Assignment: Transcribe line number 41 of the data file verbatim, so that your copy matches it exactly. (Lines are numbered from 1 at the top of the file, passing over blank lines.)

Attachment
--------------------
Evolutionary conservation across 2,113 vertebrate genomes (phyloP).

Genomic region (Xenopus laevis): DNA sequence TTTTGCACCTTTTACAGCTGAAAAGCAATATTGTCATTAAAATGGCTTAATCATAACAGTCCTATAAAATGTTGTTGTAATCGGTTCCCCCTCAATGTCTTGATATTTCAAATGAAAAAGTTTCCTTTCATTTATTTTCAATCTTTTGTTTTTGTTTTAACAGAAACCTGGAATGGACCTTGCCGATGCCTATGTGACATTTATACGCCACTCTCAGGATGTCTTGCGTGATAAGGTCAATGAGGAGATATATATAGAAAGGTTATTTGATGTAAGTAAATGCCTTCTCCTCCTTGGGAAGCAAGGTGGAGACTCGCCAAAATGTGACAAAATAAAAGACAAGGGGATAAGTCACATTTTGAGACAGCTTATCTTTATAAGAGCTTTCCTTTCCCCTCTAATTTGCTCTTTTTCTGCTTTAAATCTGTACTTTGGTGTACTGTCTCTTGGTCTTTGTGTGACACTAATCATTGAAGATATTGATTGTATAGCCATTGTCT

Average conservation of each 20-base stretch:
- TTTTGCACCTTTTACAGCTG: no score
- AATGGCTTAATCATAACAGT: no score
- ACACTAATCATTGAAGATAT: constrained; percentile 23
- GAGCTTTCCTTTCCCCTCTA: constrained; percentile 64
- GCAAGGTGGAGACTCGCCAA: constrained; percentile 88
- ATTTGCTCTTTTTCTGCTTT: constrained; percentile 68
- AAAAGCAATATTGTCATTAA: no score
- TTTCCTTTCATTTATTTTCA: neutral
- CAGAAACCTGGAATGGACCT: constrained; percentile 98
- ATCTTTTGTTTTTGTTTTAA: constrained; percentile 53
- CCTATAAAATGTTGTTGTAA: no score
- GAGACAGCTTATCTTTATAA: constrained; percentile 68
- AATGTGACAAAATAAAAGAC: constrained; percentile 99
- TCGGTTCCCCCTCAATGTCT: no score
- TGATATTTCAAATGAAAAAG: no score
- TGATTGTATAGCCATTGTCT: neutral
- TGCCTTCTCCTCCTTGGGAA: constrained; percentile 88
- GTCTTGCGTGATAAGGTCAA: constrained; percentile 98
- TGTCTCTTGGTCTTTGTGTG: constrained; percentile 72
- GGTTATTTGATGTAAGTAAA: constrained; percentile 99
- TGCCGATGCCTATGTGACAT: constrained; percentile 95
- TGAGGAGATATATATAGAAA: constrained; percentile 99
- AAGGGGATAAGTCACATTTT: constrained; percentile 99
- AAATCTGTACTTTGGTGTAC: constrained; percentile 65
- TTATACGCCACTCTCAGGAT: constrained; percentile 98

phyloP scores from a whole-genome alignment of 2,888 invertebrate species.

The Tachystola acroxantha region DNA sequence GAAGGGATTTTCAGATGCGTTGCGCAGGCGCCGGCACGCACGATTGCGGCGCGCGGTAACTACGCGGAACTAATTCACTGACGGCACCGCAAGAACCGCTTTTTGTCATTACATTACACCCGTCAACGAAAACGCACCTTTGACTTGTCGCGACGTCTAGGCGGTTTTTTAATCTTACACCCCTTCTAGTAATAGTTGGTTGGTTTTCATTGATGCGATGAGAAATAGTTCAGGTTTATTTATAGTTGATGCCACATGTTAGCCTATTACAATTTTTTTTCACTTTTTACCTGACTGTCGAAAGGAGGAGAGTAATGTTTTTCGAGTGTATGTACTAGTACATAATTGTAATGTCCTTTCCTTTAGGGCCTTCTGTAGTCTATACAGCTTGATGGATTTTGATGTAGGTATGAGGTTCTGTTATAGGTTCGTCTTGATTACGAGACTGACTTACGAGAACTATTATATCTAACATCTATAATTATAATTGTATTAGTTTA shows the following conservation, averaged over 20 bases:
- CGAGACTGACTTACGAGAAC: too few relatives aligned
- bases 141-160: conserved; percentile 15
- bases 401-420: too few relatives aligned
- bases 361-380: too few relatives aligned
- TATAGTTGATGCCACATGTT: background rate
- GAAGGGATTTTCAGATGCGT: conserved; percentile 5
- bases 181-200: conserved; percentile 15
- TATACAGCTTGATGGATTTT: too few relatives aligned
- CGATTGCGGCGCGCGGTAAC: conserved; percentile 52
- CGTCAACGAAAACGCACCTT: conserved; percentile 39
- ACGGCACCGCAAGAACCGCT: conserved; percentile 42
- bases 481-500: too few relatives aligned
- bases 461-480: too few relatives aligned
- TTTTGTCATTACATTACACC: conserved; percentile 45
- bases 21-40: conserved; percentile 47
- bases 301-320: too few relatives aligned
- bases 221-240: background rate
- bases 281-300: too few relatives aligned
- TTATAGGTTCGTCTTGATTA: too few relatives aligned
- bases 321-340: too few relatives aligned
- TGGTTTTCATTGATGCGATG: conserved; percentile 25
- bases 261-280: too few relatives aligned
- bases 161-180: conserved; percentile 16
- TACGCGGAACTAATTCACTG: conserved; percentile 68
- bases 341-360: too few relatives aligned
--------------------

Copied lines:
- ACGGCACCGCAAGAACCGCT: conserved; percentile 42